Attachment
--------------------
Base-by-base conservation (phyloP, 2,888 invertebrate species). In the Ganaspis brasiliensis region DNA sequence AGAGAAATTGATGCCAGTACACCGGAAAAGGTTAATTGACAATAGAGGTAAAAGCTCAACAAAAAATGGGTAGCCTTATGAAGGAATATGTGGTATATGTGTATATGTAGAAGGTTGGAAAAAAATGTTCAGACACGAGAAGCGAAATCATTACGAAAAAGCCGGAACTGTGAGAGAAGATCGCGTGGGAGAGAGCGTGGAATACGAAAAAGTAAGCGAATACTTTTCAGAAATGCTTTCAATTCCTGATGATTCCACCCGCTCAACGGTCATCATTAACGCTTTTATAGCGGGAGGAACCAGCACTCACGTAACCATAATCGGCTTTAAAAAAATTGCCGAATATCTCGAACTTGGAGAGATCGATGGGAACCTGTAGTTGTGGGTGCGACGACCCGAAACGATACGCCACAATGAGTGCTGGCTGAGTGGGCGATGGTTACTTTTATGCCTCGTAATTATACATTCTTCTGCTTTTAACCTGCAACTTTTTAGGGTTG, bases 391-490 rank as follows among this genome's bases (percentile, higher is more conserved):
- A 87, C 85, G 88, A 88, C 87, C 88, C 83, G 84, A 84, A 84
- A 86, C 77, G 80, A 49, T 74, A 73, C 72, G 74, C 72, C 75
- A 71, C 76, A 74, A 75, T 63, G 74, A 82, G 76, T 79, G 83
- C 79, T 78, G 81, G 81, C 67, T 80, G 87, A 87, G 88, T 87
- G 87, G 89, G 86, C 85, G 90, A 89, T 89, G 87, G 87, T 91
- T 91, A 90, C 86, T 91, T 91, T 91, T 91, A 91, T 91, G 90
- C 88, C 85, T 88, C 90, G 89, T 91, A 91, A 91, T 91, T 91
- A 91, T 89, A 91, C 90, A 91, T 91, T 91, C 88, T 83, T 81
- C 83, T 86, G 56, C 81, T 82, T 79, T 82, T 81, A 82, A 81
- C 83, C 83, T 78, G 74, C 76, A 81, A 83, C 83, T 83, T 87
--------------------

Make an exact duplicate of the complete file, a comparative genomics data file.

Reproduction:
Base-by-base conservation (phyloP, 2,888 invertebrate species). In the Ganaspis brasiliensis region DNA sequence AGAGAAATTGATGCCAGTACACCGGAAAAGGTTAATTGACAATAGAGGTAAAAGCTCAACAAAAAATGGGTAGCCTTATGAAGGAATATGTGGTATATGTGTATATGTAGAAGGTTGGAAAAAAATGTTCAGACACGAGAAGCGAAATCATTACGAAAAAGCCGGAACTGTGAGAGAAGATCGCGTGGGAGAGAGCGTGGAATACGAAAAAGTAAGCGAATACTTTTCAGAAATGCTTTCAATTCCTGATGATTCCACCCGCTCAACGGTCATCATTAACGCTTTTATAGCGGGAGGAACCAGCACTCACGTAACCATAATCGGCTTTAAAAAAATTGCCGAATATCTCGAACTTGGAGAGATCGATGGGAACCTGTAGTTGTGGGTGCGACGACCCGAAACGATACGCCACAATGAGTGCTGGCTGAGTGGGCGATGGTTACTTTTATGCCTCGTAATTATACATTCTTCTGCTTTTAACCTGCAACTTTTTAGGGTTG, bases 391-490 rank as follows among this genome's bases (percentile, higher is more conserved):
- A 87, C 85, G 88, A 88, C 87, C 88, C 83, G 84, A 84, A 84
- A 86, C 77, G 80, A 49, T 74, A 73, C 72, G 74, C 72, C 75
- A 71, C 76, A 74, A 75, T 63, G 74, A 82, G 76, T 79, G 83
- C 79, T 78, G 81, G 81, C 67, T 80, G 87, A 87, G 88, T 87
- G 87, G 89, G 86, C 85, G 90, A 89, T 89, G 87, G 87, T 91
- T 91, A 90, C 86, T 91, T 91, T 91, T 91, A 91, T 91, G 90
- C 88, C 85, T 88, C 90, G 89, T 91, A 91, A 91, T 91, T 91
- A 91, T 89, A 91, C 90, A 91, T 91, T 91, C 88, T 83, T 81
- C 83, T 86, G 56, C 81, T 82, T 79, T 82, T 81, A 82, A 81
- C 83, C 83, T 78, G 74, C 76, A 81, A 83, C 83, T 83, T 87